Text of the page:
How Deportation Affects Families and Communities

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If you’re a noncitizen in the United States, the government may have the right to deport (or remove) you. If you’re facing deportation, getting legal advice is one of the best things you can do. This guide provides an overview of the deportation process, what you can expect when you’re placed in removal proceedings, and how to help protect yourself.

Deportation is the expulsion by executive agency of a person who’s presence in a country is deemed unlawful or detrimental. The term harks back to Roman law, where it describes banishment to foreign soil and the transport of criminals to penal settlements. Since then, the practice of deportation has shifted from punishing political criminals to the removal of people who’ve committed crimes that violate a state’s moral and ethical standards.

The current administration has pursued a far more expansive and punitive approach to deportation than any other in history. It has stopped people from seeking asylum at the border, separated families, and enforced an “everyone goes home” strategy that has targeted people with minor or even unresolved immigration cases. Deportation is now happening at a record rate, and it’s harming families and communities in a way that is unprecedented.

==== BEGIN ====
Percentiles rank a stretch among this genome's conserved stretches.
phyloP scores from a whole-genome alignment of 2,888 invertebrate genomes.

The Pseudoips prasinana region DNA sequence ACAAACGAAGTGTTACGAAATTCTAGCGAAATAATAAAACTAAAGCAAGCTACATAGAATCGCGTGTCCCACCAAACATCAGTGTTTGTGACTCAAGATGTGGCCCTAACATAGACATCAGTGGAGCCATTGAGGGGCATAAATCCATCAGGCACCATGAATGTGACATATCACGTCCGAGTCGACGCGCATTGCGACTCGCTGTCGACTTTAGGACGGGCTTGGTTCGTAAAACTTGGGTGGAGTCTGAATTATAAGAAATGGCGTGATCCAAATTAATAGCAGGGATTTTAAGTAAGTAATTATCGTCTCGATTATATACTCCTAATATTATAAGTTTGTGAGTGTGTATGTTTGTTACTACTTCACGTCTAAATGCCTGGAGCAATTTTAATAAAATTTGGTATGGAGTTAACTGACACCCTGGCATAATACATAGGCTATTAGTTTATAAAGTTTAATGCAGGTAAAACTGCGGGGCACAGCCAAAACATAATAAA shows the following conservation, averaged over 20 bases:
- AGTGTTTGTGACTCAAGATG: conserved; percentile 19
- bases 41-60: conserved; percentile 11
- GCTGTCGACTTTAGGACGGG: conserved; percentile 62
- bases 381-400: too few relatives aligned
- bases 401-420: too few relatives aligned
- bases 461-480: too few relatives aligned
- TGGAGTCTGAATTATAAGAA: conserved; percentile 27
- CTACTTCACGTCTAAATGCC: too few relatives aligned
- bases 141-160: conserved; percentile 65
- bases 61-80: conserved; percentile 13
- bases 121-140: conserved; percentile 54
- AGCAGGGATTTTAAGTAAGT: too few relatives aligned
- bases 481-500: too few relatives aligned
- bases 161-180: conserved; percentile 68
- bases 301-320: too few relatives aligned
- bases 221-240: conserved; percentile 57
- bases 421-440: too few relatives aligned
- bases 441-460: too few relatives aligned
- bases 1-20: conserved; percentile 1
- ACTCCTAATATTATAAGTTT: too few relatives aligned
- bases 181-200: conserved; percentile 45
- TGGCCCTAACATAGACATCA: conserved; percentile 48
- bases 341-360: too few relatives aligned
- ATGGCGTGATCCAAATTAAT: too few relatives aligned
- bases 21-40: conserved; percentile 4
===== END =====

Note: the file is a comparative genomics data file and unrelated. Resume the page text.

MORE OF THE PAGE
A growing body of research has examined the impact that deportation can have on individuals and their families. This policy brief reviews the research and identifies key lessons from it.

Thousands of families are struggling to cope with the anguish and steep financial decline that follow deportation. They are a visible reminder of the Trump administration’s deep hostility toward immigration and its call to deport millions.

To address these concerns, the administration should stop deporting people who have been here for years or who have no serious criminal record. Instead, the government should focus on enforcing the laws that actually work, while protecting immigrants’ rights and encouraging entrepreneurship. It should also rethink the 287(g) agreements it uses to train local police officers, which have been criticized for undermining community trust and promoting racial profiling.

Lastly, the administration should halt its efforts to deport people who are living in peace with their neighbors, as well as its efforts to exclude people from communities of color. It should also consider ways to support local initiatives that promote economic justice, civic participation, and mental health/healing for immigrant communities. These strategies are critical to a just and prosperous society.